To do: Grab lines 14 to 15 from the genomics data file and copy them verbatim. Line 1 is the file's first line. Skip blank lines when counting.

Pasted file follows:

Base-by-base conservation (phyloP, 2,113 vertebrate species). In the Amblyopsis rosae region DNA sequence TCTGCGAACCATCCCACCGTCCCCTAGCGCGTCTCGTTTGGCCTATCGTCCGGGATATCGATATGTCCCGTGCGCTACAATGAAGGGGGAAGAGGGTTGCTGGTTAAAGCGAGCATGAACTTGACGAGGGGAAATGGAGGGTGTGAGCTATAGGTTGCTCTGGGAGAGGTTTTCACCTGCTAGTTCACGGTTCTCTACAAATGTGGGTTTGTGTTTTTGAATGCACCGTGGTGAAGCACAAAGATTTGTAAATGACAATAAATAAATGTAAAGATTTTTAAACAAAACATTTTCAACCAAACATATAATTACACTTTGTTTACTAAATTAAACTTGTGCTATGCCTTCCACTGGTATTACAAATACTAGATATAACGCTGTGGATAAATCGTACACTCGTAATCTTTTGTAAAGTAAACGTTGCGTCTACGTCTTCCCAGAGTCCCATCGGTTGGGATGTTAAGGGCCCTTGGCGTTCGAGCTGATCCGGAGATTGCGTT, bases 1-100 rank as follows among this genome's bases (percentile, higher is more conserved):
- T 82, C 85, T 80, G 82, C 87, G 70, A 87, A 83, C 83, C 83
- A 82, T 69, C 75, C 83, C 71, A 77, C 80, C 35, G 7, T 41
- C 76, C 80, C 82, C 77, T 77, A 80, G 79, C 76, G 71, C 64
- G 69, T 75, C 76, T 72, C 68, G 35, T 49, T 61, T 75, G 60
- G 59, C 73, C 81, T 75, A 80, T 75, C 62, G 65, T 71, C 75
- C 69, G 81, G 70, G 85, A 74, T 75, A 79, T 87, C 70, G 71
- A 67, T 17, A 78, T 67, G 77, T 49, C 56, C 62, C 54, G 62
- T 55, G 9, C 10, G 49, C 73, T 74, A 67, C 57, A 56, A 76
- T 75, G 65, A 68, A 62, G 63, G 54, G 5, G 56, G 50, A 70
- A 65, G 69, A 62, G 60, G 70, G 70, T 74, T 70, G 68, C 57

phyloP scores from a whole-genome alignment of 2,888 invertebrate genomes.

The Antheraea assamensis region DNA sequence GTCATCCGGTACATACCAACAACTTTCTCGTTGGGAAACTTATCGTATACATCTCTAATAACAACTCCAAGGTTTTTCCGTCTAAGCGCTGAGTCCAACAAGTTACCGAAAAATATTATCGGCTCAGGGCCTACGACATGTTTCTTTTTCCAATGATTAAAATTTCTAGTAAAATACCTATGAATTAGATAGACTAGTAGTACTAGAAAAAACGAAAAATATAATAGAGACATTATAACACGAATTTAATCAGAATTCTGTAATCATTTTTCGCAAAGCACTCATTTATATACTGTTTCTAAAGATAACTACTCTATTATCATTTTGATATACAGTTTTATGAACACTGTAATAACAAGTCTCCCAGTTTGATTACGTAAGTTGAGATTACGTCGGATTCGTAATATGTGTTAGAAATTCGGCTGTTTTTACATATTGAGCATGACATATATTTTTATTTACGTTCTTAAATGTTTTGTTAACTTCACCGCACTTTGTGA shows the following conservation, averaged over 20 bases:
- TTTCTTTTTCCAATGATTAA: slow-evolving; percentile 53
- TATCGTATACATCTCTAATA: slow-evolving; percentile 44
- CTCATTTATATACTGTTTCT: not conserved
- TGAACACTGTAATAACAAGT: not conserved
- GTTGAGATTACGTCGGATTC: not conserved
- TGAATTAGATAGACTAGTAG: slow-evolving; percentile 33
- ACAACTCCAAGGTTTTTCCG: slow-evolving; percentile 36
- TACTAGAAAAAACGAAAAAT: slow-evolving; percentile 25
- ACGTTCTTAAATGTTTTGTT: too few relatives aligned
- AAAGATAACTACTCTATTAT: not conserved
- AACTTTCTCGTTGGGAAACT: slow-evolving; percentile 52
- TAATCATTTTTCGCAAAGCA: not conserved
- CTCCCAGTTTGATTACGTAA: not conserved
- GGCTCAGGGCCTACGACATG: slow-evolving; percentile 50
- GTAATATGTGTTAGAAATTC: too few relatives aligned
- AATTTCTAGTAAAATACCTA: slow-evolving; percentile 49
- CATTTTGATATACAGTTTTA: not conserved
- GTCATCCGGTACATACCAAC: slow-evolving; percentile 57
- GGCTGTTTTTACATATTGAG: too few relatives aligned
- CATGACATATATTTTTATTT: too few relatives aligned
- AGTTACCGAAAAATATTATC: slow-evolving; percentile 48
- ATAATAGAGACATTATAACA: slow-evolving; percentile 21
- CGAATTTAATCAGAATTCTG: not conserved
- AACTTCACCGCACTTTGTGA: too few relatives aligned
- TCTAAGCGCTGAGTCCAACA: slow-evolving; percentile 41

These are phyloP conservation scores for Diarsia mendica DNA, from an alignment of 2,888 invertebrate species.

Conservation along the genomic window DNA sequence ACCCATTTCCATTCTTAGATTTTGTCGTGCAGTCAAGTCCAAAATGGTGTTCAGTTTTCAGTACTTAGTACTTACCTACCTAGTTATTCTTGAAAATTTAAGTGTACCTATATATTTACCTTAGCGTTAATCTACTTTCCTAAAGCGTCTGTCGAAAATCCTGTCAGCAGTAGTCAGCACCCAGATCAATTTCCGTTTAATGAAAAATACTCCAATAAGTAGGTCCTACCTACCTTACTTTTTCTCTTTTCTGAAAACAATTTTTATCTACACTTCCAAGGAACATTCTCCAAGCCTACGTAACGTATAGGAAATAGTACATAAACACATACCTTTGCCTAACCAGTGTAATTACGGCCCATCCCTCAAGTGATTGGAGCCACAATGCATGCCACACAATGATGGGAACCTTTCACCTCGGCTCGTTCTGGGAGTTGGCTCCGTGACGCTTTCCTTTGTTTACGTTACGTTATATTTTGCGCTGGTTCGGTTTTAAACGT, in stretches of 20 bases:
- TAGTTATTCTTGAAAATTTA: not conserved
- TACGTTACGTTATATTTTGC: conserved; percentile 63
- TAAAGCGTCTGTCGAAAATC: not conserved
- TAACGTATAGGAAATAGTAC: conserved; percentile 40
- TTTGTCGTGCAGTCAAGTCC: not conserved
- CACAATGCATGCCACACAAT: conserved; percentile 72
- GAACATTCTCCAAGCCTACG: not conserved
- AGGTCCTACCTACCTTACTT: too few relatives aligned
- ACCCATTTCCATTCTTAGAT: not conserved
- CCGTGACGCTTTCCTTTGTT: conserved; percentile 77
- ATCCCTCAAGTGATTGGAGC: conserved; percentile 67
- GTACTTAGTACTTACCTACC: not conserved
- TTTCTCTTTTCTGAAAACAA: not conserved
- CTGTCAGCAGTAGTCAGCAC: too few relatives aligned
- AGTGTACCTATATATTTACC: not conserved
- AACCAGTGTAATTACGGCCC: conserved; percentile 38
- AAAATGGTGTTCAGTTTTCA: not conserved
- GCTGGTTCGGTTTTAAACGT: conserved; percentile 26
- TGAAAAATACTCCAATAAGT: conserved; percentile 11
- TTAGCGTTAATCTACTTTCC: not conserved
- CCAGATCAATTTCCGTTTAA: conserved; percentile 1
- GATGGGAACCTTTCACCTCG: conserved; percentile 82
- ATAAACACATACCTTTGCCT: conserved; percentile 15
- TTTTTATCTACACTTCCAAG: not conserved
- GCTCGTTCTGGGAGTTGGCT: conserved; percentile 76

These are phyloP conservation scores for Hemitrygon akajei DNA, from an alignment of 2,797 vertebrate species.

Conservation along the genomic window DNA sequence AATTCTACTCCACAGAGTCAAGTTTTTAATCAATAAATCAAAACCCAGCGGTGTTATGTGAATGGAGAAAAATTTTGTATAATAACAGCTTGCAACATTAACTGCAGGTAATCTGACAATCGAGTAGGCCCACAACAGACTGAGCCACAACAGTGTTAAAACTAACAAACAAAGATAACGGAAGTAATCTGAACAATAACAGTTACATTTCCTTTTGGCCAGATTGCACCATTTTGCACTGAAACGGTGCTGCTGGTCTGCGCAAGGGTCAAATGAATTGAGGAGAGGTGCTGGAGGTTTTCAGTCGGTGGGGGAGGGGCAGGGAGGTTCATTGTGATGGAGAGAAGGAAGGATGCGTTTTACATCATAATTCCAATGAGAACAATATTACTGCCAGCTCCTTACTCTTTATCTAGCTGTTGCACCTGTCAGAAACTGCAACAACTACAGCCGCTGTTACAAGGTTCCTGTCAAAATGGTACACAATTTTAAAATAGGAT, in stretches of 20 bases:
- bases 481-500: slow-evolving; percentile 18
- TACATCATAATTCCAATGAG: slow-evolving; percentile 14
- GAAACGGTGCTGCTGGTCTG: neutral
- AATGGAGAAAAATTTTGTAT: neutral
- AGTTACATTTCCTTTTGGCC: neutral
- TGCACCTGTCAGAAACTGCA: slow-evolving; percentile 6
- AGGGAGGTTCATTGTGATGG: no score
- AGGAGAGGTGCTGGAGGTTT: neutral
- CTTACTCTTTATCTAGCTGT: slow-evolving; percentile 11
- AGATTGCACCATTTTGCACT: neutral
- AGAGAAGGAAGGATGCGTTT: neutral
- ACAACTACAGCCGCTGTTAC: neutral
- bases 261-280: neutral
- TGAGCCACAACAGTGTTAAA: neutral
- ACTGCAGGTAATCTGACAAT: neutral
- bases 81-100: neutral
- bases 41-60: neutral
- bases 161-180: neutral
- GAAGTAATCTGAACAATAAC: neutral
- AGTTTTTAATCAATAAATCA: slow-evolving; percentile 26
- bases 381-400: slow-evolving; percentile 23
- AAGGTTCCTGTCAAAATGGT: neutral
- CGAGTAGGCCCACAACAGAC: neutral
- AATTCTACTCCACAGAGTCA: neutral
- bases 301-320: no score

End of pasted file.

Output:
- TTTCTTTTTCCAATGATTAA: slow-evolving; percentile 53
- TATCGTATACATCTCTAATA: slow-evolving; percentile 44